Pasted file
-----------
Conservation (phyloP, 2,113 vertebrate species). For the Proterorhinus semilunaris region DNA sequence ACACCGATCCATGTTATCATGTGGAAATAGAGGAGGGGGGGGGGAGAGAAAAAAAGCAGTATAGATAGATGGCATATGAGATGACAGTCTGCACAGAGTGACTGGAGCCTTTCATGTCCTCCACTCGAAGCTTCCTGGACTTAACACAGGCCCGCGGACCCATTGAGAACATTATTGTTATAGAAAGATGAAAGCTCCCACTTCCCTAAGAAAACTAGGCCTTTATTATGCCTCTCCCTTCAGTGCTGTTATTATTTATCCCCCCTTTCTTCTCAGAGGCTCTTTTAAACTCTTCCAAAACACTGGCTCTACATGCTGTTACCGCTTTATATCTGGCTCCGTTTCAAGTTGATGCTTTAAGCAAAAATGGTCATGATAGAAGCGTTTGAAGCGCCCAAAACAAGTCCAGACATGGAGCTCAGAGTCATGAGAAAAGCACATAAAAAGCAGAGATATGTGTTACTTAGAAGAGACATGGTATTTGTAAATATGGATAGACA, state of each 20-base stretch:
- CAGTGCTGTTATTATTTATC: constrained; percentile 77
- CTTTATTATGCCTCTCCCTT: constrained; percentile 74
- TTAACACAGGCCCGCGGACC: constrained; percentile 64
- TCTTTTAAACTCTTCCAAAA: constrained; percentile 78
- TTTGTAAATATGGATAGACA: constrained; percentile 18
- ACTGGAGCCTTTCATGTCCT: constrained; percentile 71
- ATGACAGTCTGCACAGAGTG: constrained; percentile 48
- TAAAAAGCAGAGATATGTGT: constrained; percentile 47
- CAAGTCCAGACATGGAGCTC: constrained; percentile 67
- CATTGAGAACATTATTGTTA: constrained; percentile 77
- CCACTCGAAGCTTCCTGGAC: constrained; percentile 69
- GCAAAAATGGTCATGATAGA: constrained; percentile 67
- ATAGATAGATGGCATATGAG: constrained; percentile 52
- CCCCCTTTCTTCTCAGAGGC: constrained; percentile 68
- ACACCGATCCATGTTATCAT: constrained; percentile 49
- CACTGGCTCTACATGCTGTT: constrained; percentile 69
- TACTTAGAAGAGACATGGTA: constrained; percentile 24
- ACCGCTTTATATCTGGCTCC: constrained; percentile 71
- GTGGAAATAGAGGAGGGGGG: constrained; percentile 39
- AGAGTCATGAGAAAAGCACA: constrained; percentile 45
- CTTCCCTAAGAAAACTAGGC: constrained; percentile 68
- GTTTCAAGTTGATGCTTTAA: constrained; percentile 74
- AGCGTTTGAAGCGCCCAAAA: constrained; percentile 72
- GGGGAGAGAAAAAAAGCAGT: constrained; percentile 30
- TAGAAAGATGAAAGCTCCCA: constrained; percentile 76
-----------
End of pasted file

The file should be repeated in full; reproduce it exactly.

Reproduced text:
Conservation (phyloP, 2,113 vertebrate species). For the Proterorhinus semilunaris region DNA sequence ACACCGATCCATGTTATCATGTGGAAATAGAGGAGGGGGGGGGGAGAGAAAAAAAGCAGTATAGATAGATGGCATATGAGATGACAGTCTGCACAGAGTGACTGGAGCCTTTCATGTCCTCCACTCGAAGCTTCCTGGACTTAACACAGGCCCGCGGACCCATTGAGAACATTATTGTTATAGAAAGATGAAAGCTCCCACTTCCCTAAGAAAACTAGGCCTTTATTATGCCTCTCCCTTCAGTGCTGTTATTATTTATCCCCCCTTTCTTCTCAGAGGCTCTTTTAAACTCTTCCAAAACACTGGCTCTACATGCTGTTACCGCTTTATATCTGGCTCCGTTTCAAGTTGATGCTTTAAGCAAAAATGGTCATGATAGAAGCGTTTGAAGCGCCCAAAACAAGTCCAGACATGGAGCTCAGAGTCATGAGAAAAGCACATAAAAAGCAGAGATATGTGTTACTTAGAAGAGACATGGTATTTGTAAATATGGATAGACA, state of each 20-base stretch:
- CAGTGCTGTTATTATTTATC: constrained; percentile 77
- CTTTATTATGCCTCTCCCTT: constrained; percentile 74
- TTAACACAGGCCCGCGGACC: constrained; percentile 64
- TCTTTTAAACTCTTCCAAAA: constrained; percentile 78
- TTTGTAAATATGGATAGACA: constrained; percentile 18
- ACTGGAGCCTTTCATGTCCT: constrained; percentile 71
- ATGACAGTCTGCACAGAGTG: constrained; percentile 48
- TAAAAAGCAGAGATATGTGT: constrained; percentile 47
- CAAGTCCAGACATGGAGCTC: constrained; percentile 67
- CATTGAGAACATTATTGTTA: constrained; percentile 77
- CCACTCGAAGCTTCCTGGAC: constrained; percentile 69
- GCAAAAATGGTCATGATAGA: constrained; percentile 67
- ATAGATAGATGGCATATGAG: constrained; percentile 52
- CCCCCTTTCTTCTCAGAGGC: constrained; percentile 68
- ACACCGATCCATGTTATCAT: constrained; percentile 49
- CACTGGCTCTACATGCTGTT: constrained; percentile 69
- TACTTAGAAGAGACATGGTA: constrained; percentile 24
- ACCGCTTTATATCTGGCTCC: constrained; percentile 71
- GTGGAAATAGAGGAGGGGGG: constrained; percentile 39
- AGAGTCATGAGAAAAGCACA: constrained; percentile 45
- CTTCCCTAAGAAAACTAGGC: constrained; percentile 68
- GTTTCAAGTTGATGCTTTAA: constrained; percentile 74
- AGCGTTTGAAGCGCCCAAAA: constrained; percentile 72
- GGGGAGAGAAAAAAAGCAGT: constrained; percentile 30
- TAGAAAGATGAAAGCTCCCA: constrained; percentile 76